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Debate over veteran deaths could affect VA claims

By HEATH DRUZIN | STARS AND STRIPES Published: September 18, 2014

WASHINGTON — Although it seems certain that VA hospitals offered substandard care to veterans, some of whom died while waiting months for treatment, getting compensation in court is likely to prove a tough fight for the stream of veterans and survivors expected to sue the government in the coming months.

“If you give people the impression that this is easy, they’re going to be real frustrated,” said Ronald Abrams, joint executive director of the National Veterans Legal Services Program. “It’s combat — the VA is not playing nice, because you’re in court and it’s an adversarial process.”

Outrage over a growing scandal that cost Department of Veterans Affairs Secretary Eric Shinseki his job increased after a testy Congressional hearing Wednesday, where congressmen sparred with acting VA Inspector General Richard Griffin over whether delays in care were responsible for patient deaths and whether VA officials influenced the IG’s office to soften its report. A doctor working for the IG, under intense questioning, acknowledged that the delays could have contributed to the deaths.

This was touted as a reversal by House Veterans Affairs Committee chairman Rep. Jeff Miller, R-Fla.

“The confirmation from IG officials today that delays in VA medical care contributed to the deaths of Phoenix-area veterans and IG officials’ admission that they couldn’t rule out the possibility that delays caused deaths changes the entire bottom line of the IG’s Phoenix report,” he said in a press release.

An IG spokeswoman refuted that notion Thursday, pointing out that the language of the report never ruled out a link.

“As Mr. Griffin stated at the hearing, delays may have contributed to patient deaths or they may not have contributed to patient deaths,” VA IG spokeswoman Catherine Gromek said in an emailed response. “We have never wavered from our statement that we could not conclusively prove that delays caused the death.”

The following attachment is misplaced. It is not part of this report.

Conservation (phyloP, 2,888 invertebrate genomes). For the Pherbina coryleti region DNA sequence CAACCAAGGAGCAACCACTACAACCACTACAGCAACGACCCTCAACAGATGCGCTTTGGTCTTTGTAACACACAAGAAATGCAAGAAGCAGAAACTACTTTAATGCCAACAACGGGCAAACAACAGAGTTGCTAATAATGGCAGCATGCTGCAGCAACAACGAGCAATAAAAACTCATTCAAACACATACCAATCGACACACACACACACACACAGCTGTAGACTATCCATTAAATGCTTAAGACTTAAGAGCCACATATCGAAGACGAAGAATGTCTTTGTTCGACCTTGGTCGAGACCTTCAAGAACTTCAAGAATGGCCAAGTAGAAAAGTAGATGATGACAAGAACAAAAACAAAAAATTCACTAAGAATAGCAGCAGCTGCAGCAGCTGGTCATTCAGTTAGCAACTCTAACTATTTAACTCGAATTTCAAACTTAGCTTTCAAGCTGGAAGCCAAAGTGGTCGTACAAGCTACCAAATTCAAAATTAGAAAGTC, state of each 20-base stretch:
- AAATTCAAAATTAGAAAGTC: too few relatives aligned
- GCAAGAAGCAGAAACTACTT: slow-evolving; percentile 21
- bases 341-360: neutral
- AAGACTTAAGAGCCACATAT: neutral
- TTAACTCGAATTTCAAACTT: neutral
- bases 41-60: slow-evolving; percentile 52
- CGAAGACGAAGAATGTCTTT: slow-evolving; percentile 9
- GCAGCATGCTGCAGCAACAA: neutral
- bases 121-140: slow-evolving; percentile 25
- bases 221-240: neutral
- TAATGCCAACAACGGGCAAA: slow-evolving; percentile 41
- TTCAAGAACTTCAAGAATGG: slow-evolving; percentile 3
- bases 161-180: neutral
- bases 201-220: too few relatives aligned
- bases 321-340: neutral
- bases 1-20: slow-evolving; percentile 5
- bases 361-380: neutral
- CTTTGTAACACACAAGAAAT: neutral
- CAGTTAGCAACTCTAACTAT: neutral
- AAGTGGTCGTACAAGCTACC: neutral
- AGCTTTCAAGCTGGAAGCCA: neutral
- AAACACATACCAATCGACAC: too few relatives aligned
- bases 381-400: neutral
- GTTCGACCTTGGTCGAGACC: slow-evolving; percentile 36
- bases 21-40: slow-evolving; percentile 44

But while much of the debate swirling around the language of the report seems to be about semantics and headlines, Abrams said it could be important in the courtroom, where the question of whether delays in care are the equivalent of medical negligence could be key.

“You’re going to have to show by a preponderance of evidence that VA delays more likely than not caused their death, which is a high standard,” he said.

And some cases may never make it to the courtroom. The first step in any federal tort claim is an administrative process, in which the VA can make a settlement with the litigant if they determine the veteran was harmed.

What the IG said or didn’t say about the connection between care and deaths may have more of an impact on the decision to approve administrative settlements, but is likely to be less important for claims that go to trial, said Karl Protil, Jr., an attorney who works on tort cases and also served five years as a lawyer in the Army JAG Corps.

“Absolutely, it would come up later, but all medical cases turn on expert opinions and the fact that there is an inspector general’s report or another report that comes up with a finding – you still have to prove that there was a link,” he said.

The scandal started with revelations that Phoenix VA Health Care officials had created a secret wait list and falsified data in order to make it look like patients were getting prompt care, when many were languishing for months or more without getting appointments. Soon, though, it became clear that the problems were national and now new VA Secretary Bob McDonald is scrambling to enact reforms.

Lawsuits stemming from the VA scandal would be filed under the Federal Tort Claims Act, which allows people to sue for injury or death caused by the federal government. Proving tort claims are notoriously tricky, and Abrams says veterans who believe they were affected by substandard VA care or delays should go to their local bar association and get a list of lawyers who specialize in tort law. These cases will be complex and have statutes of limitations, he said, meaning filing in a timely manner is important.

“This is not the usual VA claim,” he said.

druzin.heath@stripes.com
Twitter: @Druzin_Stripes
 
 

Richard J. Griffin, acting inspector general for the Department of Veterans Affairs, testifies at a Sept. 17, 2014 House Committee on Veterans Affairs hearing on the Phoenix VA report.
Carlos Bongioanni/Stars and Stripes

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